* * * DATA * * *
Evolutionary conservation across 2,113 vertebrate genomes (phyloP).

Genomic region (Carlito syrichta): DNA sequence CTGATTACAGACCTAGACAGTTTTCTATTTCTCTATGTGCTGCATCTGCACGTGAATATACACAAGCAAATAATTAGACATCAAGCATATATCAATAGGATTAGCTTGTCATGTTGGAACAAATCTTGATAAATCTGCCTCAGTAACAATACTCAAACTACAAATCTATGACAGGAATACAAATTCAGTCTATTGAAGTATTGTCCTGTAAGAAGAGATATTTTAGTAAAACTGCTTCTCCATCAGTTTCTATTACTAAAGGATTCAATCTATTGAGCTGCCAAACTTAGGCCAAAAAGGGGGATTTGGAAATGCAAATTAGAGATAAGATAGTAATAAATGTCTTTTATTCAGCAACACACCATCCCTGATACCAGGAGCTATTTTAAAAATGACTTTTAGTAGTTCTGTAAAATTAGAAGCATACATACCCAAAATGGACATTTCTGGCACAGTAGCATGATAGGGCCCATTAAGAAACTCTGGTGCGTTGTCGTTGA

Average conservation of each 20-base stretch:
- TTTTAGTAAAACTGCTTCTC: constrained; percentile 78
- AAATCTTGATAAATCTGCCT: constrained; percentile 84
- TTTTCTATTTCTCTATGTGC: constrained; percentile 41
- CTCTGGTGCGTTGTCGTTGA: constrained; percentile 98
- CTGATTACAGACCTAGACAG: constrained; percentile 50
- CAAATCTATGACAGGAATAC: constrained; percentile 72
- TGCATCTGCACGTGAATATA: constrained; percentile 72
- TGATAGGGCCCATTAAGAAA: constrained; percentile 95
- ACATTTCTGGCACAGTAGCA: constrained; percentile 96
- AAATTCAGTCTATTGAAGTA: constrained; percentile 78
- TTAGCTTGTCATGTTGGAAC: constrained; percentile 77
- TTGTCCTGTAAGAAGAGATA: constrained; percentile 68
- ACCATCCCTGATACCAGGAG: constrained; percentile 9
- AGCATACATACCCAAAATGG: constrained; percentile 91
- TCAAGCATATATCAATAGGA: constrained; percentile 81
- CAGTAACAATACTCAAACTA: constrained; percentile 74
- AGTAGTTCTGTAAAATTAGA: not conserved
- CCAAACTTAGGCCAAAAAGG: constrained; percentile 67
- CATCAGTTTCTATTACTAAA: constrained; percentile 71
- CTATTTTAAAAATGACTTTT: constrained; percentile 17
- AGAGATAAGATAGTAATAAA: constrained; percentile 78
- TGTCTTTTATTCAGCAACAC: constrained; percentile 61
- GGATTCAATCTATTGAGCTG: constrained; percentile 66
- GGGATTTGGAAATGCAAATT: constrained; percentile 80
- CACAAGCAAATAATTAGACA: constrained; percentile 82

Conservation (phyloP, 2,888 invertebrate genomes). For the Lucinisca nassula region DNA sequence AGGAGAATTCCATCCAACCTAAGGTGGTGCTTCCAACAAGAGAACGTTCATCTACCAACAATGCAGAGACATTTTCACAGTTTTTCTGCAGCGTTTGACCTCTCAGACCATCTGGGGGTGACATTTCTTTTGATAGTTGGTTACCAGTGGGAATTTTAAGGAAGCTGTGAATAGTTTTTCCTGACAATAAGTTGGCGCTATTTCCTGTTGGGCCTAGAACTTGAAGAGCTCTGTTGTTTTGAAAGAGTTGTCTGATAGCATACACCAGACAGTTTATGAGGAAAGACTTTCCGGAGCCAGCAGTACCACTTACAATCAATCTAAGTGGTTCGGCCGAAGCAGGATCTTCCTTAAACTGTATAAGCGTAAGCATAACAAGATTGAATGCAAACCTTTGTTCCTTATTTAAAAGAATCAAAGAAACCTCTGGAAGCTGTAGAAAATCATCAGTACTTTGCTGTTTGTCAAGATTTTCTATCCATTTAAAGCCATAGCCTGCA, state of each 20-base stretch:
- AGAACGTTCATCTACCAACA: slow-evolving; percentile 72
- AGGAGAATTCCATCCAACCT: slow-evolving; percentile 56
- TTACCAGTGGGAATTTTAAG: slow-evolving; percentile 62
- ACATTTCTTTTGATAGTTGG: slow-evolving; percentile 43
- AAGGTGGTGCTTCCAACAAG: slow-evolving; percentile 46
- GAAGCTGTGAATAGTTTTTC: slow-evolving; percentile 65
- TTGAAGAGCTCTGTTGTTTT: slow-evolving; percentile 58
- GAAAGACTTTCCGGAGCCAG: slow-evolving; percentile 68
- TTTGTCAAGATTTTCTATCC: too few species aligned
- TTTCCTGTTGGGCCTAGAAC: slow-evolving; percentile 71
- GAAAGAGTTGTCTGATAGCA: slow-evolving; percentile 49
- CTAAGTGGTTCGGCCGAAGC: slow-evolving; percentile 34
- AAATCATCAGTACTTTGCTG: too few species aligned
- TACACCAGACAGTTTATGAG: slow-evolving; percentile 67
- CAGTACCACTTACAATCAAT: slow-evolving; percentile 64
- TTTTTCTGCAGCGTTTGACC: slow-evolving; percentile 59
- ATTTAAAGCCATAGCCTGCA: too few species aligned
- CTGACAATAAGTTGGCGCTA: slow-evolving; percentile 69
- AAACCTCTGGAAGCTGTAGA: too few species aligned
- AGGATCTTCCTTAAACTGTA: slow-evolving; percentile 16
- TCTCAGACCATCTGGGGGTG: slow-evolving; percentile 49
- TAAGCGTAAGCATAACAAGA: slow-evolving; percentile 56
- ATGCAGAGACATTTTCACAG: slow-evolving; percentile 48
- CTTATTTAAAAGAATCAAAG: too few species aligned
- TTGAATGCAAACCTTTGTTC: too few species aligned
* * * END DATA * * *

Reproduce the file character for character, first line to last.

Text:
Evolutionary conservation across 2,113 vertebrate genomes (phyloP).

Genomic region (Carlito syrichta): DNA sequence CTGATTACAGACCTAGACAGTTTTCTATTTCTCTATGTGCTGCATCTGCACGTGAATATACACAAGCAAATAATTAGACATCAAGCATATATCAATAGGATTAGCTTGTCATGTTGGAACAAATCTTGATAAATCTGCCTCAGTAACAATACTCAAACTACAAATCTATGACAGGAATACAAATTCAGTCTATTGAAGTATTGTCCTGTAAGAAGAGATATTTTAGTAAAACTGCTTCTCCATCAGTTTCTATTACTAAAGGATTCAATCTATTGAGCTGCCAAACTTAGGCCAAAAAGGGGGATTTGGAAATGCAAATTAGAGATAAGATAGTAATAAATGTCTTTTATTCAGCAACACACCATCCCTGATACCAGGAGCTATTTTAAAAATGACTTTTAGTAGTTCTGTAAAATTAGAAGCATACATACCCAAAATGGACATTTCTGGCACAGTAGCATGATAGGGCCCATTAAGAAACTCTGGTGCGTTGTCGTTGA

Average conservation of each 20-base stretch:
- TTTTAGTAAAACTGCTTCTC: constrained; percentile 78
- AAATCTTGATAAATCTGCCT: constrained; percentile 84
- TTTTCTATTTCTCTATGTGC: constrained; percentile 41
- CTCTGGTGCGTTGTCGTTGA: constrained; percentile 98
- CTGATTACAGACCTAGACAG: constrained; percentile 50
- CAAATCTATGACAGGAATAC: constrained; percentile 72
- TGCATCTGCACGTGAATATA: constrained; percentile 72
- TGATAGGGCCCATTAAGAAA: constrained; percentile 95
- ACATTTCTGGCACAGTAGCA: constrained; percentile 96
- AAATTCAGTCTATTGAAGTA: constrained; percentile 78
- TTAGCTTGTCATGTTGGAAC: constrained; percentile 77
- TTGTCCTGTAAGAAGAGATA: constrained; percentile 68
- ACCATCCCTGATACCAGGAG: constrained; percentile 9
- AGCATACATACCCAAAATGG: constrained; percentile 91
- TCAAGCATATATCAATAGGA: constrained; percentile 81
- CAGTAACAATACTCAAACTA: constrained; percentile 74
- AGTAGTTCTGTAAAATTAGA: not conserved
- CCAAACTTAGGCCAAAAAGG: constrained; percentile 67
- CATCAGTTTCTATTACTAAA: constrained; percentile 71
- CTATTTTAAAAATGACTTTT: constrained; percentile 17
- AGAGATAAGATAGTAATAAA: constrained; percentile 78
- TGTCTTTTATTCAGCAACAC: constrained; percentile 61
- GGATTCAATCTATTGAGCTG: constrained; percentile 66
- GGGATTTGGAAATGCAAATT: constrained; percentile 80
- CACAAGCAAATAATTAGACA: constrained; percentile 82

Conservation (phyloP, 2,888 invertebrate genomes). For the Lucinisca nassula region DNA sequence AGGAGAATTCCATCCAACCTAAGGTGGTGCTTCCAACAAGAGAACGTTCATCTACCAACAATGCAGAGACATTTTCACAGTTTTTCTGCAGCGTTTGACCTCTCAGACCATCTGGGGGTGACATTTCTTTTGATAGTTGGTTACCAGTGGGAATTTTAAGGAAGCTGTGAATAGTTTTTCCTGACAATAAGTTGGCGCTATTTCCTGTTGGGCCTAGAACTTGAAGAGCTCTGTTGTTTTGAAAGAGTTGTCTGATAGCATACACCAGACAGTTTATGAGGAAAGACTTTCCGGAGCCAGCAGTACCACTTACAATCAATCTAAGTGGTTCGGCCGAAGCAGGATCTTCCTTAAACTGTATAAGCGTAAGCATAACAAGATTGAATGCAAACCTTTGTTCCTTATTTAAAAGAATCAAAGAAACCTCTGGAAGCTGTAGAAAATCATCAGTACTTTGCTGTTTGTCAAGATTTTCTATCCATTTAAAGCCATAGCCTGCA, state of each 20-base stretch:
- AGAACGTTCATCTACCAACA: slow-evolving; percentile 72
- AGGAGAATTCCATCCAACCT: slow-evolving; percentile 56
- TTACCAGTGGGAATTTTAAG: slow-evolving; percentile 62
- ACATTTCTTTTGATAGTTGG: slow-evolving; percentile 43
- AAGGTGGTGCTTCCAACAAG: slow-evolving; percentile 46
- GAAGCTGTGAATAGTTTTTC: slow-evolving; percentile 65
- TTGAAGAGCTCTGTTGTTTT: slow-evolving; percentile 58
- GAAAGACTTTCCGGAGCCAG: slow-evolving; percentile 68
- TTTGTCAAGATTTTCTATCC: too few species aligned
- TTTCCTGTTGGGCCTAGAAC: slow-evolving; percentile 71
- GAAAGAGTTGTCTGATAGCA: slow-evolving; percentile 49
- CTAAGTGGTTCGGCCGAAGC: slow-evolving; percentile 34
- AAATCATCAGTACTTTGCTG: too few species aligned
- TACACCAGACAGTTTATGAG: slow-evolving; percentile 67
- CAGTACCACTTACAATCAAT: slow-evolving; percentile 64
- TTTTTCTGCAGCGTTTGACC: slow-evolving; percentile 59
- ATTTAAAGCCATAGCCTGCA: too few species aligned
- CTGACAATAAGTTGGCGCTA: slow-evolving; percentile 69
- AAACCTCTGGAAGCTGTAGA: too few species aligned
- AGGATCTTCCTTAAACTGTA: slow-evolving; percentile 16
- TCTCAGACCATCTGGGGGTG: slow-evolving; percentile 49
- TAAGCGTAAGCATAACAAGA: slow-evolving; percentile 56
- ATGCAGAGACATTTTCACAG: slow-evolving; percentile 48
- CTTATTTAAAAGAATCAAAG: too few species aligned
- TTGAATGCAAACCTTTGTTC: too few species aligned